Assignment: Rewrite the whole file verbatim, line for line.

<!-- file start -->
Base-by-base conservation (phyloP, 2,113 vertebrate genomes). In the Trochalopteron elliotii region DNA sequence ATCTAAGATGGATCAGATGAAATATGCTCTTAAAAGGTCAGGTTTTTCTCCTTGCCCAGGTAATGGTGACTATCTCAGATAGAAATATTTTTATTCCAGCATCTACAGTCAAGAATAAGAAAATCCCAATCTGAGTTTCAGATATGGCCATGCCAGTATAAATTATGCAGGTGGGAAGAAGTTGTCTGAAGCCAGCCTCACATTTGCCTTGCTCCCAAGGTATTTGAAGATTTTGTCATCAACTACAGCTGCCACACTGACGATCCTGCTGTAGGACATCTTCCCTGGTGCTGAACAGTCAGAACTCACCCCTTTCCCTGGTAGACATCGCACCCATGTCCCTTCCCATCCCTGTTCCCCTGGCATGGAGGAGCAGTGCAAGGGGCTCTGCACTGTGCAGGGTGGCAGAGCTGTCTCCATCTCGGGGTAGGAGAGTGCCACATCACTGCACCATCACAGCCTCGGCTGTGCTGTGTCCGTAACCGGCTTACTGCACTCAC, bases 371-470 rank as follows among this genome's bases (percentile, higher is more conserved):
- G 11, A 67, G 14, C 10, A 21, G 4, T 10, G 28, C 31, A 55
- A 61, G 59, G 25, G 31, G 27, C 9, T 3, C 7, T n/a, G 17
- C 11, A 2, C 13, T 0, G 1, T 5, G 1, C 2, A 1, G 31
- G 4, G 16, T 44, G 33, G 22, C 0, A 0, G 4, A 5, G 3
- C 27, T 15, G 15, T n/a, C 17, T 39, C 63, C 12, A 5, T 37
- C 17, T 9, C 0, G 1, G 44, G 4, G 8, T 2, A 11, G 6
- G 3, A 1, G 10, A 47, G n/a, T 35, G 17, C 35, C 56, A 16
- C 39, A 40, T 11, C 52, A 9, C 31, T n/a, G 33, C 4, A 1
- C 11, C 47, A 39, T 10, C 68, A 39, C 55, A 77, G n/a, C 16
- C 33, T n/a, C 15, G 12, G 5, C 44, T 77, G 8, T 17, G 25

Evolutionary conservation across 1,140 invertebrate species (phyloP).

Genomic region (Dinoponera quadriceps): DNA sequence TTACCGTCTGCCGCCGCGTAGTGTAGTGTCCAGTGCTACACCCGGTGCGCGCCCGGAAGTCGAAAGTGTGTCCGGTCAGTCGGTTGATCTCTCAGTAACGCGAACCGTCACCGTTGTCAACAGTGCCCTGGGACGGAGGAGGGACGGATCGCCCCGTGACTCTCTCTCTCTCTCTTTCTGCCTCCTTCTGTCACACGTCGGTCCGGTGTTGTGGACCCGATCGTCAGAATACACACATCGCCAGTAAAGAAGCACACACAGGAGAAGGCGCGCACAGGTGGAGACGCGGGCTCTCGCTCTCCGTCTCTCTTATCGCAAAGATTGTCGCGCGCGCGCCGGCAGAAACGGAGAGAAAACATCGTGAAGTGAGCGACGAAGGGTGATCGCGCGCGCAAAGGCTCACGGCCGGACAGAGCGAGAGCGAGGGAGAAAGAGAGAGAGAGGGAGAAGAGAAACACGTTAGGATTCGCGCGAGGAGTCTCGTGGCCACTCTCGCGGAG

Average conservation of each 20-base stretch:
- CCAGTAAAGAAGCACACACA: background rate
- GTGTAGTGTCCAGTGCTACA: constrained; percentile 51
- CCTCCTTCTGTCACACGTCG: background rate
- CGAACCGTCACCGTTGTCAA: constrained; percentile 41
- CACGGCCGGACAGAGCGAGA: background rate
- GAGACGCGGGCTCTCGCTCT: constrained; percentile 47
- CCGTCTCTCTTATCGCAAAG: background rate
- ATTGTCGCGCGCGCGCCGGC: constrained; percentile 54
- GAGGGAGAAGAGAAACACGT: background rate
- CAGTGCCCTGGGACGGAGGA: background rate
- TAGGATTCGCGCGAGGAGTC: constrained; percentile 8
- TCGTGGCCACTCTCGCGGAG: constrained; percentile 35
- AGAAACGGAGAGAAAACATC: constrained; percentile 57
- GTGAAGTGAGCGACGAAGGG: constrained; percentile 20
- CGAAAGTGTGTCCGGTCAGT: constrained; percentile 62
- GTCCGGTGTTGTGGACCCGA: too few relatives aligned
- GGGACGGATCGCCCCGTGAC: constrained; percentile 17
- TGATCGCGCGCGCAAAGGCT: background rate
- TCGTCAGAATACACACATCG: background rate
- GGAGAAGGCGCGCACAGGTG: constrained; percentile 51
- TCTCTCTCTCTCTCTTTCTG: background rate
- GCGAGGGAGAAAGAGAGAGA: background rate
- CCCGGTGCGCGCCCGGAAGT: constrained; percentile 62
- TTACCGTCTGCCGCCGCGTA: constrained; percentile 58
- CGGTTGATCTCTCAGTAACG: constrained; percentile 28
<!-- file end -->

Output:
Base-by-base conservation (phyloP, 2,113 vertebrate genomes). In the Trochalopteron elliotii region DNA sequence ATCTAAGATGGATCAGATGAAATATGCTCTTAAAAGGTCAGGTTTTTCTCCTTGCCCAGGTAATGGTGACTATCTCAGATAGAAATATTTTTATTCCAGCATCTACAGTCAAGAATAAGAAAATCCCAATCTGAGTTTCAGATATGGCCATGCCAGTATAAATTATGCAGGTGGGAAGAAGTTGTCTGAAGCCAGCCTCACATTTGCCTTGCTCCCAAGGTATTTGAAGATTTTGTCATCAACTACAGCTGCCACACTGACGATCCTGCTGTAGGACATCTTCCCTGGTGCTGAACAGTCAGAACTCACCCCTTTCCCTGGTAGACATCGCACCCATGTCCCTTCCCATCCCTGTTCCCCTGGCATGGAGGAGCAGTGCAAGGGGCTCTGCACTGTGCAGGGTGGCAGAGCTGTCTCCATCTCGGGGTAGGAGAGTGCCACATCACTGCACCATCACAGCCTCGGCTGTGCTGTGTCCGTAACCGGCTTACTGCACTCAC, bases 371-470 rank as follows among this genome's bases (percentile, higher is more conserved):
- G 11, A 67, G 14, C 10, A 21, G 4, T 10, G 28, C 31, A 55
- A 61, G 59, G 25, G 31, G 27, C 9, T 3, C 7, T n/a, G 17
- C 11, A 2, C 13, T 0, G 1, T 5, G 1, C 2, A 1, G 31
- G 4, G 16, T 44, G 33, G 22, C 0, A 0, G 4, A 5, G 3
- C 27, T 15, G 15, T n/a, C 17, T 39, C 63, C 12, A 5, T 37
- C 17, T 9, C 0, G 1, G 44, G 4, G 8, T 2, A 11, G 6
- G 3, A 1, G 10, A 47, G n/a, T 35, G 17, C 35, C 56, A 16
- C 39, A 40, T 11, C 52, A 9, C 31, T n/a, G 33, C 4, A 1
- C 11, C 47, A 39, T 10, C 68, A 39, C 55, A 77, G n/a, C 16
- C 33, T n/a, C 15, G 12, G 5, C 44, T 77, G 8, T 17, G 25

Evolutionary conservation across 1,140 invertebrate species (phyloP).

Genomic region (Dinoponera quadriceps): DNA sequence TTACCGTCTGCCGCCGCGTAGTGTAGTGTCCAGTGCTACACCCGGTGCGCGCCCGGAAGTCGAAAGTGTGTCCGGTCAGTCGGTTGATCTCTCAGTAACGCGAACCGTCACCGTTGTCAACAGTGCCCTGGGACGGAGGAGGGACGGATCGCCCCGTGACTCTCTCTCTCTCTCTTTCTGCCTCCTTCTGTCACACGTCGGTCCGGTGTTGTGGACCCGATCGTCAGAATACACACATCGCCAGTAAAGAAGCACACACAGGAGAAGGCGCGCACAGGTGGAGACGCGGGCTCTCGCTCTCCGTCTCTCTTATCGCAAAGATTGTCGCGCGCGCGCCGGCAGAAACGGAGAGAAAACATCGTGAAGTGAGCGACGAAGGGTGATCGCGCGCGCAAAGGCTCACGGCCGGACAGAGCGAGAGCGAGGGAGAAAGAGAGAGAGAGGGAGAAGAGAAACACGTTAGGATTCGCGCGAGGAGTCTCGTGGCCACTCTCGCGGAG

Average conservation of each 20-base stretch:
- CCAGTAAAGAAGCACACACA: background rate
- GTGTAGTGTCCAGTGCTACA: constrained; percentile 51
- CCTCCTTCTGTCACACGTCG: background rate
- CGAACCGTCACCGTTGTCAA: constrained; percentile 41
- CACGGCCGGACAGAGCGAGA: background rate
- GAGACGCGGGCTCTCGCTCT: constrained; percentile 47
- CCGTCTCTCTTATCGCAAAG: background rate
- ATTGTCGCGCGCGCGCCGGC: constrained; percentile 54
- GAGGGAGAAGAGAAACACGT: background rate
- CAGTGCCCTGGGACGGAGGA: background rate
- TAGGATTCGCGCGAGGAGTC: constrained; percentile 8
- TCGTGGCCACTCTCGCGGAG: constrained; percentile 35
- AGAAACGGAGAGAAAACATC: constrained; percentile 57
- GTGAAGTGAGCGACGAAGGG: constrained; percentile 20
- CGAAAGTGTGTCCGGTCAGT: constrained; percentile 62
- GTCCGGTGTTGTGGACCCGA: too few relatives aligned
- GGGACGGATCGCCCCGTGAC: constrained; percentile 17
- TGATCGCGCGCGCAAAGGCT: background rate
- TCGTCAGAATACACACATCG: background rate
- GGAGAAGGCGCGCACAGGTG: constrained; percentile 51
- TCTCTCTCTCTCTCTTTCTG: background rate
- GCGAGGGAGAAAGAGAGAGA: background rate
- CCCGGTGCGCGCCCGGAAGT: constrained; percentile 62
- TTACCGTCTGCCGCCGCGTA: constrained; percentile 58
- CGGTTGATCTCTCAGTAACG: constrained; percentile 28